Now kick that up to the next level of invasiveness; people are spending their spare time hanging out with who their pokecons tell them to hang out with. Your schedule consistently has an open slot thursday night, the pokecon finds a crew at a bar who are an 86% match for values and interests with you, you go to the bar and sit at the table your pokecon tells you to while their pokecons tell them ahead of time that a new person will be joining them tonight. I leave attempts at business and artistic partnerships, and romantic partnerships, enabled by pokecons as a further exercise.

But anyway, yeah. A therapy app such as Replika, advanced another TL. Its users are going to trust it to make small decisions for them, and the apps talk to each other to organize things, and some agencies will feel deeply threatened by them even as they significantly improve public mental health (and these slightly-saner people see entrenched agencies trying to take their pokecons away, and are already connected with friends that see things similarly because the pokecons ensured it would be so). Compromising pokecon networks, from inside or out, could be a significant hacking activity. And of course this only applies to people with the discretionary income to maintain their pokecon, because cyberpunk.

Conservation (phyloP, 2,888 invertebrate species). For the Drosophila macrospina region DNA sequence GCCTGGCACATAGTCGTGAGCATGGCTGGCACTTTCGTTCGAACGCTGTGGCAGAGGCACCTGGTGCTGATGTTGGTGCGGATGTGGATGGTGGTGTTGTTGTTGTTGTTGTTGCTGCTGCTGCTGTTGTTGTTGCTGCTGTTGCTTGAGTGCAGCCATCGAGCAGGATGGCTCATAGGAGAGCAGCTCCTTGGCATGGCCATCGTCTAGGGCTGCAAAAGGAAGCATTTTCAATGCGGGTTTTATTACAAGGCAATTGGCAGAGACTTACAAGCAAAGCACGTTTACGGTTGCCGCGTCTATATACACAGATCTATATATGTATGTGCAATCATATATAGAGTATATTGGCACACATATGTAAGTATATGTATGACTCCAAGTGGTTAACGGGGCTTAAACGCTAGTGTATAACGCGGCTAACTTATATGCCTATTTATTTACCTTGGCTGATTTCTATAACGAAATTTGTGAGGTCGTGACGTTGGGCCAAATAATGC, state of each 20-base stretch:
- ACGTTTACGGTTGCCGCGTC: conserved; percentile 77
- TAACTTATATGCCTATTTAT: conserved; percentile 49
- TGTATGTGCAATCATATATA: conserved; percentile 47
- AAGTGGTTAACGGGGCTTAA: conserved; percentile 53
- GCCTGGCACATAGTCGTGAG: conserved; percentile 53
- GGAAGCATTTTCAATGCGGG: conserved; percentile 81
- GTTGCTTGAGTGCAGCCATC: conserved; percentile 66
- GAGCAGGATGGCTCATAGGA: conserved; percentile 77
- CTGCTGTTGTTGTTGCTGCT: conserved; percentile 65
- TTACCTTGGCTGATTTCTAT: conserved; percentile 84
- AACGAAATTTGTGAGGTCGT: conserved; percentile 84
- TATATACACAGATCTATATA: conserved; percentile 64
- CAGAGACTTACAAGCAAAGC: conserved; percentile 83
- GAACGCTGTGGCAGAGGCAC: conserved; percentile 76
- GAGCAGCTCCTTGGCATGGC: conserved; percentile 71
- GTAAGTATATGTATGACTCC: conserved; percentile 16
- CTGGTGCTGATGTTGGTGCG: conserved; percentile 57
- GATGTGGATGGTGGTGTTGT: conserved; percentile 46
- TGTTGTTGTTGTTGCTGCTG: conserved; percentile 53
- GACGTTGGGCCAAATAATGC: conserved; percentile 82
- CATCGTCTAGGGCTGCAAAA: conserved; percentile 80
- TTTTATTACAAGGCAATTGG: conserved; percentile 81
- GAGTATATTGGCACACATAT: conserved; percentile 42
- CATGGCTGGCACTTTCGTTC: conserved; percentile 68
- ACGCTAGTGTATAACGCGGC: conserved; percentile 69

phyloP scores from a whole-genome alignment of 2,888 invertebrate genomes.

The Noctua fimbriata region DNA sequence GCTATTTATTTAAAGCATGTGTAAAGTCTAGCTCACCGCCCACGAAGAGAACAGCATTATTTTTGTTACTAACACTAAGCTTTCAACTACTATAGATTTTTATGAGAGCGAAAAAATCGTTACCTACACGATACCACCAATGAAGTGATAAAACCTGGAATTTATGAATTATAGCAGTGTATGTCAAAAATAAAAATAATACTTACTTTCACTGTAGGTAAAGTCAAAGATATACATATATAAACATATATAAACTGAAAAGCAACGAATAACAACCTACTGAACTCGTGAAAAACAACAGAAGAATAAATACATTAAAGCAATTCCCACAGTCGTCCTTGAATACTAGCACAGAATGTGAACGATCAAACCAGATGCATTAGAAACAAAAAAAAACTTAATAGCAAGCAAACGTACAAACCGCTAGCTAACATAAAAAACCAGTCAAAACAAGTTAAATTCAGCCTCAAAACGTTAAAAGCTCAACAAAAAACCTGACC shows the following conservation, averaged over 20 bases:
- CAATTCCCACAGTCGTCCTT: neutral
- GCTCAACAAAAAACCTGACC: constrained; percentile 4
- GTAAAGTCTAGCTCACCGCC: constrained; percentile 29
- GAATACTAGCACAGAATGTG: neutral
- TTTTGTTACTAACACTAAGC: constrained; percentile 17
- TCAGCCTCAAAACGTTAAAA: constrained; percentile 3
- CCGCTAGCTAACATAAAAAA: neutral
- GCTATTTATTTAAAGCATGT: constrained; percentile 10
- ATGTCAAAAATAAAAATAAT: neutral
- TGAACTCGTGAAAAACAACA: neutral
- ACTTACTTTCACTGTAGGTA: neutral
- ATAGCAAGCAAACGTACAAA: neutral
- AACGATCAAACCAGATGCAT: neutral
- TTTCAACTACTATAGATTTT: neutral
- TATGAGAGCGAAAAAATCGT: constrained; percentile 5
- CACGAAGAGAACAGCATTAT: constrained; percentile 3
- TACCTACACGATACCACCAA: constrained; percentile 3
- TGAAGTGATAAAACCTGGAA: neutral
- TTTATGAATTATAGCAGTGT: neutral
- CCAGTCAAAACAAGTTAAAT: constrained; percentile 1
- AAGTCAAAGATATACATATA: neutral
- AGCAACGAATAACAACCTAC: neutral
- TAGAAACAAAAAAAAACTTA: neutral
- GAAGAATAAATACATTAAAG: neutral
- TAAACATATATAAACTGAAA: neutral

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Old 09-08-2021, 08:34 PM   #5
hal
 
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Default Re: Things worth having in a Cyberpunk Campaign

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Originally Posted by patchwork View Post
The power of Muses using social media networks.

The initial seed isn't my idea; I'm remembering an old story in which a depressed person sits alone on a park bench, the pokecon on their phone pings the pokecon on the phone of a person in line at the nearest Starbucks of an appealing gender and with a healthy bank balance and tells them to order the depressed person's favorite drink in addition to their own...